Thursday, March 18, 2010

Culture And Social Science

Michael Keating says it all:

The social sciences face four enduring problems in understanding and explaining behavior.  First is how to account for both continuities and change over time within societies.  Second is to explain the connection between micro-level changes and the larger, macro level.  Third, and related, is how to explain the connection between individual decisions and the aggregate behavior of a society as a whole.  Fourth is the relationship between the hard facts of the social world and the way in which these are interpreted by people.

Cultural explanations of social phenomena go directly to the collective level, they are essentially social and in many respects (but not quite all) they represent a challenge to methodological individualism.  They also seek to bridge external explanation, by reference to a social world, and internalist explanations, which rely on individual interpretation and decision.  Yet if culture allows us to identify and explain differences in behavior among groups -- be these nations, classes, genders or localities -- it is an extremely elusive and slippery idea, prone to all manner of abuse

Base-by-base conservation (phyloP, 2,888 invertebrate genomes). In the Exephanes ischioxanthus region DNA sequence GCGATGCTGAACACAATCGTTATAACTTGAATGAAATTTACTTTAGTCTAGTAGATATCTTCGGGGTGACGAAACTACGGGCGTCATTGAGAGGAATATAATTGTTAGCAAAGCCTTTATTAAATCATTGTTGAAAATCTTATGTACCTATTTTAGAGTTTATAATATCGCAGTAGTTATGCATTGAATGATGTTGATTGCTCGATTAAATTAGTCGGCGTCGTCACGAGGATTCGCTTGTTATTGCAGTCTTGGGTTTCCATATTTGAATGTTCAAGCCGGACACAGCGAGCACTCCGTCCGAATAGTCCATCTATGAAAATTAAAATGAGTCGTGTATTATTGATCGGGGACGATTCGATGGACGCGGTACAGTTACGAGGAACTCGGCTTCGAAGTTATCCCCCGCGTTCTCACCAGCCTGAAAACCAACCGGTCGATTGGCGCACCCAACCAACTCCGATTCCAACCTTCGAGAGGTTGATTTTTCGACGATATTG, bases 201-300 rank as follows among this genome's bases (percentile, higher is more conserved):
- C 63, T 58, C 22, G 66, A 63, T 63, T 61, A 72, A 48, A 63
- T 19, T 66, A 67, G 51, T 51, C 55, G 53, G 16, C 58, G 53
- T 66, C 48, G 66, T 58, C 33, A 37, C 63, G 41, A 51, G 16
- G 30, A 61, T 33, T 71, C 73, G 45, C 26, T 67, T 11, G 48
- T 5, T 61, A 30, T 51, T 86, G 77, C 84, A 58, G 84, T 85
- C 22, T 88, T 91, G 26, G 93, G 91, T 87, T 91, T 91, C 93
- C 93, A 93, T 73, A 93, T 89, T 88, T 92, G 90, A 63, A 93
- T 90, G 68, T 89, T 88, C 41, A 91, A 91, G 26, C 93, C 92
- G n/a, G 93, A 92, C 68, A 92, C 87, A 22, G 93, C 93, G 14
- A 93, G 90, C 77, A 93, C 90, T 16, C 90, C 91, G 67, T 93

[Culture] can help to understand and explain social and political institutions and behavior, but only if it is understood in a sophisticated way.  Although there are numerous difficulties in operationalizing and measuring it, these are not totally insurmountable. . . . insight into the complexity of culture can be gained through triangulation and combining different methods.  Thus surveys can tell us a lot about popular attitudes, while ethnographic work may be needed to explore their meaning.


  1. Who is Michael Keating?

  2. He is a political scientist at the University of Aberdeen, in Scotland. He has a Wikipedia page if you desire more information.

    The quotes come from Approaches and Methodologies in the Social Sciences, a wonderful social science research primer that Keating co-edited with Donatella Della Porta.